DPRK Exploits 2 MITRE Sub-Techniques: Phantom DLL Hijacking, TCC Abuse

North Korean hackers break ground with new exploitation techniques for Windows and macOS.

4 Min Read
North Korea flag with digital code
Source: Stuart Miles via Alamy Stock Photo

This month, MITRE will be adding two sub-techniques to its ATT&CK database that have been widely exploited by North Korean threat actors.

The first, not entirely new, sub-technique involves manipulation of Transparency, Consent, and Control (TCC), a security protocol that regulates application permissions on Apple's macOS.

The other — called "phantom" dynamic link library (DLL) hijacking — is a lesser-known subset of DLL hijacking, where hackers take advantage of referenced but nonexistent DLL files in Windows.

Both TCC manipulation and phantom DLL hijacking have allowed North Korean hackers to gain privileged access into macOS and Windows environments, respectively, from which they could perform espionage and other post-exploitation actions.

TCC Manipulation

"North Korea is opportunistic," says Marina Liang, threat intelligence engineer at Interpres Security. "They have a dual purpose of espionage and also revenue generation, so they're going to look to be where their targets are. And because macOS is increasing in popularity, that's where they started to pivot."

One way North Korean advanced persistent threats (APTs) have been breaching Macs lately is via TCC, an essential framework for controlling application permissions.

TCC has a user- and system-level database. The former is protected with permissions — a user would require Full Disk Access (FDA), or something similar — and the latter by System Integrity Protection (SIP), a feature first introduced with macOS Sierra. Theoretically, privileges and SIP are guards against malicious TCC access.

In practice, however, there are scenarios where each can be undermined. Administrators and security apps, for example, might require FDA to properly function. And there are times when users circumvent SIP.

"When developers need flexibility on their machine, or they're being blocked by the operating system, they might decrease those controls that Apple has in place to allow them to code and create software," Liang explains. "Anecdotally, I've seen that developers troubleshooting will try to figure out what's in place [on the system], and disable it to see if that solves their issue."

When SIP is switched off, or FDA on, attackers have a window to access the TCC database and grant themselves permissions without alerting the user.

There are a number of other ways to potentially get through TCC, too. For example, some sensitive directories such as /tmp fall outside of TCC's domain entirely. The Finder app has FDA enabled by default, and it's not listed in the user's Security & Privacy window, meaning that a user would have to be independently aware and manually revoke its permissions. Attackers can also use social engineering to direct users in disabling security controls.

A number of malware tools have been designed to manipulate TCC, including Bundlore, BlueBlood, Callisto, JokerSpy, XCSSET, and other unnamed macOS Trojans recorded on VirusTotal. Liang identified Lazarus Group malware, which attempts to dump the access table from the TCC database, and CloudMensis by APT37 (aka InkSquid, RedEyes, BadRAT, Reaper, or ScarCruft) doggedly tries to identify where SIP is disabled in order to load its own malicious database.

Dark Reading contacted Apple for a statement regarding TCC abuses and received no reply.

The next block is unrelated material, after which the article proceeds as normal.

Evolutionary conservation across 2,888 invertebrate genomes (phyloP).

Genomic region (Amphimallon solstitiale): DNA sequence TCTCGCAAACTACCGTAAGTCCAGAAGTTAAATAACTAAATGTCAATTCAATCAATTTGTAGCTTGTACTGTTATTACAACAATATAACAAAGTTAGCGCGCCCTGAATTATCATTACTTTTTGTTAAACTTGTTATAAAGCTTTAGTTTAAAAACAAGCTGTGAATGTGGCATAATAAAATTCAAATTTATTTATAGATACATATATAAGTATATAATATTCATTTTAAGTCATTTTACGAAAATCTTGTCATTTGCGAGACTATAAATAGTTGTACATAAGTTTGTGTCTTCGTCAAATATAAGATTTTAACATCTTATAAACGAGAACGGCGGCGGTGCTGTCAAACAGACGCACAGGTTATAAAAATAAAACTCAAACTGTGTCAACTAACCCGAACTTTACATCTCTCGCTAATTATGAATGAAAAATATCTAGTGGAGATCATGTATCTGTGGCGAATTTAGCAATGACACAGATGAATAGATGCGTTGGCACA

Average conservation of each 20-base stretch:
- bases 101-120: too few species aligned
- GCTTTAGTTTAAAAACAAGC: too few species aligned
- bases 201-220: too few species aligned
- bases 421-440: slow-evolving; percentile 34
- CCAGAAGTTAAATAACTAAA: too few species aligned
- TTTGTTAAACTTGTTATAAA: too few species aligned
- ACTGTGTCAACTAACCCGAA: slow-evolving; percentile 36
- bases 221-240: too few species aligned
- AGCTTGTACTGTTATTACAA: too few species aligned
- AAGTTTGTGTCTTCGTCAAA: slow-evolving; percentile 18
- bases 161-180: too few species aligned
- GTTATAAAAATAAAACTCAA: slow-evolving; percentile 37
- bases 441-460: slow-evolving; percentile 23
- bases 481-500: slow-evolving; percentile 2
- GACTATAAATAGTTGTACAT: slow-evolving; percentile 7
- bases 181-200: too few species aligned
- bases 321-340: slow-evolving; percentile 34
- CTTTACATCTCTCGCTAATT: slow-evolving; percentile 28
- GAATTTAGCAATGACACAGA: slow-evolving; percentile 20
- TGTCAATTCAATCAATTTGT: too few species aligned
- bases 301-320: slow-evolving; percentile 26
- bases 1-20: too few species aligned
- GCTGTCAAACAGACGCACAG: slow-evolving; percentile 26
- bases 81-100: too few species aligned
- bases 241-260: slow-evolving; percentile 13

To block attackers taking advantage of TCC, the most important thing is keeping SIP enabled. Short of that, Liang highlights the need to know which apps have what permissions in your system. "It's being aware of what you're granting permissions to. And then — obviously it's easier said than done — exercising [the principle of] least privileged [access]. If certain apps don't necessarily need certain permissions to function, then remove them," she says.

Phantom DLL Hijacking

Besides TCC vulnerabilities, APAC-area threat actors have been exploiting an even stranger flaw in Windows. For some reason, the operating system references a number of DLL files that don't actually exist.

"There are a ton of them," Liang marvels. "Maybe someone was working on a project to create specific DLLs for specific purposes, and maybe it got shelved, or they didn't have enough resources, or just forgot about it."

Dark Reading has reached out to Microsoft for clarification on this point.

To a hacker, a so-called "phantom" DLL file is like a blank canvas. They can simply create their own malicious DLLs with the same name, and write them to the same location, and they'll be loaded by the operating system with nobody the wiser.

The Lazarus Group and APT 41 (aka Winnti, Barium, Double Dragon) have used this tactic with IKEEXT, a service necessary for authentication and key exchange within Internet protocol security. When IKEEXT triggers, it attempts to load the nonexistent "wlbsctrl.dll." APT41 has also targeted other phantom DLLs like "wbemcomn.dll," loaded by the Windows Management Instrumentation (WMI) provider host.

Until Windows rids itself of phantom DLLs, Liang highly recommends companies run monitoring solutions, deploy proactive application controls, and automatically block remote loading of DLLs, a feature included by default in Windows Server.

About the Author(s)

Nate Nelson, Contributing Writer

Nate Nelson is a freelance writer based in New York City. Formerly a reporter at Threatpost, he contributes to a number of cybersecurity blogs and podcasts. He writes "Malicious Life" -- an award-winning Top 20 tech podcast on Apple and Spotify -- and hosts every other episode, featuring interviews with leading voices in security. He also co-hosts "The Industrial Security Podcast," the most popular show in its field.

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